With regards to Roberts's alleged failure to locate "Tutu," Shark claims that "Tutu" is a prostitute who allegedly could have corroborated that Shark was at the hotel to procure her services at the time of his arrest. However, Shark does not demonstrate that Roberts was deficient in failing to locate her. Shark's statement that Roberts failed to look for "Tutu" is conclusory and not supported by any evidence. Furthermore, as the government points out, in his motion "[Shark] says nothing . . . about the sufficiency of the information he allegedly provided to counsel to assist her in locating `Tutu,' or anything to suggest that "Tutu' was even capable of being found." Gov't Opp'n at 38. At the evidentiary hearing, both Shark and his brother testified that they did not know "Tutu's" real name or an address where she could be located. As such, Shark has failed to demonstrate that Roberts was deficient. The Court also concludes that Shark has failed to demonstrate prejudice on this point. Even if "Tutu" testified that Shark was visiting her for the reason he says he was, Shark has not argued that "Tutu" could account for his whereabouts during the entire course of the night in question. Furthermore, given her potential Fifth Amendment privilege against self-incrimination, there is no guarantee "Tutu' would have even testified.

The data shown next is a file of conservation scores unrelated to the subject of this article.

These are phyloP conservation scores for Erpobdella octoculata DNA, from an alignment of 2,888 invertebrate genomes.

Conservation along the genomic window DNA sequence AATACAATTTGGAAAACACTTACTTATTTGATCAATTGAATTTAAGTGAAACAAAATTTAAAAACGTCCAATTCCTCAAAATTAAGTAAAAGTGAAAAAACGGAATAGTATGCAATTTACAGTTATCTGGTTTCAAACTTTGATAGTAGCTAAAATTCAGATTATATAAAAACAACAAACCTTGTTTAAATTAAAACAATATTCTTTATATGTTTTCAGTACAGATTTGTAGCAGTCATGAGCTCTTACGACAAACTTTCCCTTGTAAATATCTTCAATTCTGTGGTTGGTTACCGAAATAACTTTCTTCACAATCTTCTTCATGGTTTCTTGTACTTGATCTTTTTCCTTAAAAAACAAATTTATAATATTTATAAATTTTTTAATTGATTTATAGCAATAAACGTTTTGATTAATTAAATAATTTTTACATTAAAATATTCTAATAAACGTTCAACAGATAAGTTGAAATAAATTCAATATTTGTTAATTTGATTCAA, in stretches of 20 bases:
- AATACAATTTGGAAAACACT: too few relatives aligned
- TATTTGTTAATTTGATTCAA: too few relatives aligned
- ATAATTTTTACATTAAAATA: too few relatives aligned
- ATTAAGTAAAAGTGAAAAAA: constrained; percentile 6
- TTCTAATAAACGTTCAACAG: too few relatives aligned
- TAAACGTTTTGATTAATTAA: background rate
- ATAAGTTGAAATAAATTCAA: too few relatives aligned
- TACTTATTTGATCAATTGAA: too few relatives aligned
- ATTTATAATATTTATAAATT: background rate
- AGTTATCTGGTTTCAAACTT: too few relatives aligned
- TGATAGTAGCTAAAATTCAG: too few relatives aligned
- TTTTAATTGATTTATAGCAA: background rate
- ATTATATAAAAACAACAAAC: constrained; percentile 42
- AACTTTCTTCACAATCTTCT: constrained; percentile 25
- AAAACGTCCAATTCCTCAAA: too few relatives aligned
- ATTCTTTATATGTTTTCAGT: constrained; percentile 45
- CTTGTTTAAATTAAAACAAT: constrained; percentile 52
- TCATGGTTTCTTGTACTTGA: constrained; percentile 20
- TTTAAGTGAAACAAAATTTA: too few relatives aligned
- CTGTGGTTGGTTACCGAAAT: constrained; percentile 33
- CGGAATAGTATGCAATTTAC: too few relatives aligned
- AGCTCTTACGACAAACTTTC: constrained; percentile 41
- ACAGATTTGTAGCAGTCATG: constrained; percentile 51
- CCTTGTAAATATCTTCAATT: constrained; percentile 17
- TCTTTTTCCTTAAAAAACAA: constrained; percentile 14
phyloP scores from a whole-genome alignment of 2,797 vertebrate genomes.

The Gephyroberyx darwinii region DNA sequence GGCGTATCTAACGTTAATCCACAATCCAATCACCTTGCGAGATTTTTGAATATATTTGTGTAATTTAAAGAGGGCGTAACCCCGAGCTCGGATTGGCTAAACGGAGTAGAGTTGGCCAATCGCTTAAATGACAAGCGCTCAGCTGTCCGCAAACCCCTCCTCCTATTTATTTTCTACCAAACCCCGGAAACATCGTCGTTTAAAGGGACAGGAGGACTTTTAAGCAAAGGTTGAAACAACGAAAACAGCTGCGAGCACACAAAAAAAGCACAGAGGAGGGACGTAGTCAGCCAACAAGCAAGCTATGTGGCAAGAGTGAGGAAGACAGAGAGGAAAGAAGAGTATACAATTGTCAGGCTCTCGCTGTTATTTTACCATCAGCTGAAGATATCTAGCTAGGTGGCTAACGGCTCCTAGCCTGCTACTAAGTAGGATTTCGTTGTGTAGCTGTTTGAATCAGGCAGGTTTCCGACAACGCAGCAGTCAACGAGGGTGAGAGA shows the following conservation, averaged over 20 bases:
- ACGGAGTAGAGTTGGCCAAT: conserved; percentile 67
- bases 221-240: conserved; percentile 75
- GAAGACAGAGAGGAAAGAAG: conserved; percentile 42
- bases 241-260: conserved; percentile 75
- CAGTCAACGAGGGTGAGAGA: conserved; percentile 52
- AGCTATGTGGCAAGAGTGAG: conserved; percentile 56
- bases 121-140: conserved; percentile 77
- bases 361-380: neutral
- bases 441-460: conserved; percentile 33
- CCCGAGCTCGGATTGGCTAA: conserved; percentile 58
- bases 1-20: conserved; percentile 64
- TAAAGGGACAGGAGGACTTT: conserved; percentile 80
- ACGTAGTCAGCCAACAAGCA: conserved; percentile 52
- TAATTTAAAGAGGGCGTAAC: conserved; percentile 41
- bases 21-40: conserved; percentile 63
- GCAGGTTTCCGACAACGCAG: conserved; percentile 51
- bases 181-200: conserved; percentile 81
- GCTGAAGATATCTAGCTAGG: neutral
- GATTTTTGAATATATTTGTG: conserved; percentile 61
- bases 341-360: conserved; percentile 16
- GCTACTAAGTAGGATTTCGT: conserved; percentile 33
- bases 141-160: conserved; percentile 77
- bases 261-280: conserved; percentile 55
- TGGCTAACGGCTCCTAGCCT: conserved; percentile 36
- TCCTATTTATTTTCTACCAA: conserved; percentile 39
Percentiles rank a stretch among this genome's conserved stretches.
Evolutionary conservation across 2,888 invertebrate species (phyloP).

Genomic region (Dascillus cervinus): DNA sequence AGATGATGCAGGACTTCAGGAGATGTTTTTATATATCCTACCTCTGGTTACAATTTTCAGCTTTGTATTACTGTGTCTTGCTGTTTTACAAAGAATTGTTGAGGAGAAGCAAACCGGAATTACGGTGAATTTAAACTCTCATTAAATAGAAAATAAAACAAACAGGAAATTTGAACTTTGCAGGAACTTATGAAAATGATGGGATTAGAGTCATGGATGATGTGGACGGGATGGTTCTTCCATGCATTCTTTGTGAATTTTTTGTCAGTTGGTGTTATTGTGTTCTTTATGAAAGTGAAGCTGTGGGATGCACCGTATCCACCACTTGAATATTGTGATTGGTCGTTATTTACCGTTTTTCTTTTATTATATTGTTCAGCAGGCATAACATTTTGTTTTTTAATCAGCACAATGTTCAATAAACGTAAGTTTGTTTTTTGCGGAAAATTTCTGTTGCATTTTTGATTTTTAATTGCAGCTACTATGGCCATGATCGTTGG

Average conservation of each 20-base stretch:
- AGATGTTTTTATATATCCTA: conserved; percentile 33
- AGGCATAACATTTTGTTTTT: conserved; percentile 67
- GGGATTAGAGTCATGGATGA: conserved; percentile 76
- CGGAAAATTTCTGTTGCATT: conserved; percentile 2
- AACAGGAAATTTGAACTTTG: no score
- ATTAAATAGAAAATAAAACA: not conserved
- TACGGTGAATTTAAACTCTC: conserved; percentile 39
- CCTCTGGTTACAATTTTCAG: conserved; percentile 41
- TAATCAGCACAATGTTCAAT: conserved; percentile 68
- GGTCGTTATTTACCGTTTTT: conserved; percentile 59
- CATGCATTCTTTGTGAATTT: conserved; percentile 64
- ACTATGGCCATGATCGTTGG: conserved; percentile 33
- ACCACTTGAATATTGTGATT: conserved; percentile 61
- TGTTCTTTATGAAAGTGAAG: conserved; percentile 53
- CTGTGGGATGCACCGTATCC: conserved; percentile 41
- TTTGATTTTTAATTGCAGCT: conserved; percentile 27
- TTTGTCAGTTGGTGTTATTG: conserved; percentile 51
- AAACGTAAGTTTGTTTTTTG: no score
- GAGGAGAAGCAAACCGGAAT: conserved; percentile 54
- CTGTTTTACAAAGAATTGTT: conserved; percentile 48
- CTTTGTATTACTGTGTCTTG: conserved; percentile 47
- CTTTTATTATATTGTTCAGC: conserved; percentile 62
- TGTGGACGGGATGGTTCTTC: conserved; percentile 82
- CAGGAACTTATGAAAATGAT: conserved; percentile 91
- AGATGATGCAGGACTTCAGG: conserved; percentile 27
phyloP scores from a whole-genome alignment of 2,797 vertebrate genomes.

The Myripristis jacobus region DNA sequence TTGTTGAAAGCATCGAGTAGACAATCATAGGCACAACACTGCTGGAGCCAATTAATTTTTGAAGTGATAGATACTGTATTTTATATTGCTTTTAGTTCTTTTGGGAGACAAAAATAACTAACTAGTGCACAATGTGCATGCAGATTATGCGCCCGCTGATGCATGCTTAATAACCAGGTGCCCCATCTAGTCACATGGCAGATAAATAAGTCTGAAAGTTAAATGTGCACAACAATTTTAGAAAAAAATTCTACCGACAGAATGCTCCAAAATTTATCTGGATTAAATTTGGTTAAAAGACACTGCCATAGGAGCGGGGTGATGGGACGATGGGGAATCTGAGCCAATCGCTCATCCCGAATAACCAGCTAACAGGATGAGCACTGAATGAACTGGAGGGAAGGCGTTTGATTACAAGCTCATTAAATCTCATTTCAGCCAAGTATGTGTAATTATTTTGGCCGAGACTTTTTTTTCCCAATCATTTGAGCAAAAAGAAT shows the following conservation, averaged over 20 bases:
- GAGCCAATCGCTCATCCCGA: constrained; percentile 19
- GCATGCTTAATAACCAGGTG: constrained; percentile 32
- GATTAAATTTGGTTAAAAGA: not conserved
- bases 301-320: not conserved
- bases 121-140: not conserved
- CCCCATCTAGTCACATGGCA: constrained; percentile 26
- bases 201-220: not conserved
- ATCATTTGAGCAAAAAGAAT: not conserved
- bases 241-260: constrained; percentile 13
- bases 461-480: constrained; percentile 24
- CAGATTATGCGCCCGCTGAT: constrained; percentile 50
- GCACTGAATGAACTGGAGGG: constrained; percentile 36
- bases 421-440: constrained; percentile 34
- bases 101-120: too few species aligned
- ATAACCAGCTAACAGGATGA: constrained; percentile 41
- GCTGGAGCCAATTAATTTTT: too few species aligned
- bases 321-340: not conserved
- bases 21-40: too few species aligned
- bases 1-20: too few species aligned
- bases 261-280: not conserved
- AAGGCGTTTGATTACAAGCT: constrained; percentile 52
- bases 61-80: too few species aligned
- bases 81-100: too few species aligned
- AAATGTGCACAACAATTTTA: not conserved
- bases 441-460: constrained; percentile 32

This same analysis applies equally to Shark's allegation that Roberts failed to locate "Miss Dee," a woman who would have testified that she did not introduce Shark to one of his co-defendants. At the evidentiary hearing, both Shark and his brother testified that they only knew this witness as "Miss Dee," that they did not know her real name, and that they did not know an address where she could be located. Furthermore, Shark cannot be said to have been prejudiced due to the absence of "Miss Dee's" proffered alibi. Her alleged alibi, even if accepted as true, only proves that she did not introduce Shark to the co-conspirators, not that Shark was uninvolved in the crimes for which he was convicted